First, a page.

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Senate Democrats curb filibuster, risk future problems

By Alan Fram

Associated Press

Published: Friday, Nov. 22 2013 7:15 a.m. MST

Sen. Charles Schumer, D-N.Y., left, and Senate Majority Leader Harry Reid of Nev., depart a news conference on Capitol Hill in Washington, Thursday, Nov. 21, 2013, after defending the Senate Democrats’ vote to weaken filibusters and make it harder for Republicans to block confirmation of the president's nominees for judges and other top posts. Reid complained that Republican gridlock has prevented the chamber from functioning, while his GOP counterpart, Senate Minority Leader Mitch McConnell, R-Ky., says Democrats are using a power play to distract voters from the president's troubled health care law.

J. Scott Applewhite, Associated Press

WASHINGTON — Democrats quickly enjoyed the first fruits of a milestone Senate vote making it harder for the Republican minority to block President Barack Obama's nominations: They swiftly ended a GOP filibuster against one of his top judicial selections and prepared to do the same for two others.

Over the longer term, they might regret what they did and how they did it, Republicans and others are warning.

When Democrats muscled the changes through Thursday over the opposition of every GOP senator, it helped heighten Congress' already high level of partisan animosity. Senate Majority Leader Harry Reid, D-Nev., used a process that let Democrats unilaterally weaken the filibuster by simple majority vote, rather than the two-thirds margin usually used for major changes in chamber rules, which would have required GOP support.

"If the majority can change the rules, then there are no rules," said veteran Sen. John McCain, R-Ariz., who has resisted similar changes in the past. "It puts a chill on the entire U.S. Senate."

Such comments suggested a further erosion in the mutual trust the two parties would need to tackle sensitive, large-scale issues like still-massive budget deficits and a tax system overhaul. The tensions also won't help Congress' efforts early next year to avoid another government shutdown and prevent a federal default, twin disputes that the two parties struggled to resolve this fall.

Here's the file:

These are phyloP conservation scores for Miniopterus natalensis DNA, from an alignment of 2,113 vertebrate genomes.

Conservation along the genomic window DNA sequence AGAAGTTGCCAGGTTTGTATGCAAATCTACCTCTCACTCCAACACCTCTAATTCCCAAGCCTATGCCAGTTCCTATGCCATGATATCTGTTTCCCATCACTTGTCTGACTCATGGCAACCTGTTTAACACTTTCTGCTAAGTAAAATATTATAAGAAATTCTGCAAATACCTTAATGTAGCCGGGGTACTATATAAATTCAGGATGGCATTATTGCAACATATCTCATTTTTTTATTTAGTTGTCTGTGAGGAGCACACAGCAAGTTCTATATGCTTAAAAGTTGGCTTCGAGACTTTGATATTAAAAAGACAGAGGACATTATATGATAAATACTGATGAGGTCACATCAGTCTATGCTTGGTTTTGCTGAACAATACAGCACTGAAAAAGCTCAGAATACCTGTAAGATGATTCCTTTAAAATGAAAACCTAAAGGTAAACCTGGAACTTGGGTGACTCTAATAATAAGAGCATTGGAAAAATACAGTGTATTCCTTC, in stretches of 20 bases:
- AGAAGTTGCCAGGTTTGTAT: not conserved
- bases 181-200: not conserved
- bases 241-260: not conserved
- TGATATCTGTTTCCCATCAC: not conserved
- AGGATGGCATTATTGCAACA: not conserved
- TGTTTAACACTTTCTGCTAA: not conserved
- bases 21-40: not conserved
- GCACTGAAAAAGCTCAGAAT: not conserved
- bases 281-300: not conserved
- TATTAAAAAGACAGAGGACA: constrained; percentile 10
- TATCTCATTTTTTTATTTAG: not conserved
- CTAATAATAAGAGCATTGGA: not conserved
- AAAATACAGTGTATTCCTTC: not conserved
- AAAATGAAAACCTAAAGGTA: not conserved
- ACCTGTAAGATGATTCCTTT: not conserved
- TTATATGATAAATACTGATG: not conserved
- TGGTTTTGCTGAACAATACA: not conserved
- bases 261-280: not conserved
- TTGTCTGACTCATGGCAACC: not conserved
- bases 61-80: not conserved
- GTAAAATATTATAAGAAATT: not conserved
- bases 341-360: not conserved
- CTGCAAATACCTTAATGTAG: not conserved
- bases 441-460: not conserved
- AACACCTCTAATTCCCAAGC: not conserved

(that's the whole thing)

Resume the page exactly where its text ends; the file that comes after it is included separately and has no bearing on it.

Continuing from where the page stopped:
And even though Thursday's change left intact the 60 Senate votes needed to filibuster, or delay, legislation, it raised an obvious question: Might a future Senate majority, hitting obstacles advancing a president's agenda, ram through changes weakening filibusters against bills too?

In control of both the White House and Congress someday, Senate Republicans might be tempted to force a filibuster change to cover legislation and use it, for example, to repeal Obama's health care law.

"I don't think this is a time to be talking about reprisals," Senate Minority Leader Mitch McConnell, R-Ky., said after the vote. He said later, "The solution to this problem is at the ballot box. We look forward to having a great election in November 2014."

McConnell spoke after the Senate voted 52-48 to allow a simple majority vote to end filibusters, instead of the 60 votes required since 1975. The change affects nominees for top federal agency and judicial appointments, but not Supreme Court justices.

Republicans had warned repeatedly that should they win Senate control, they will happily use the diluted filibuster to win Senate approval for future nominees by GOP presidents that under past standards Democrats might have blocked.

"The silver lining is that there will come a day when the roles are reversed," said Iowa Sen. Charles Grassley, top Republican on the Senate Judiciary Committee. He warned that when his party wins a Senate majority they likely will apply the 51-vote filibuster threshold to a Republican president's Supreme Court nominees.

"The tyranny of the majority. That's what it's going to be" at some point in the future, predicted Steve Bell, a former top Senate Republican aide who is now a senior director at the Bipartisan Policy Center, which advocates partisan cooperation.

Democrats said GOP delays had gone too far, blocking nominees not for their qualifications or ideology but for political reasons like preventing too many Democrats from serving on a court.

Republicans argued that Democrats have acted similarly to block appointments by GOP presidents and warned they would use Senate rules to their advantage whenever they win control of the chamber.

"We understand all the considerations," Reid said of the risks. "But let's be realistic. What could they do more to slow down the country? What could they do more than what they've already done to stop the Senate from legislating?"

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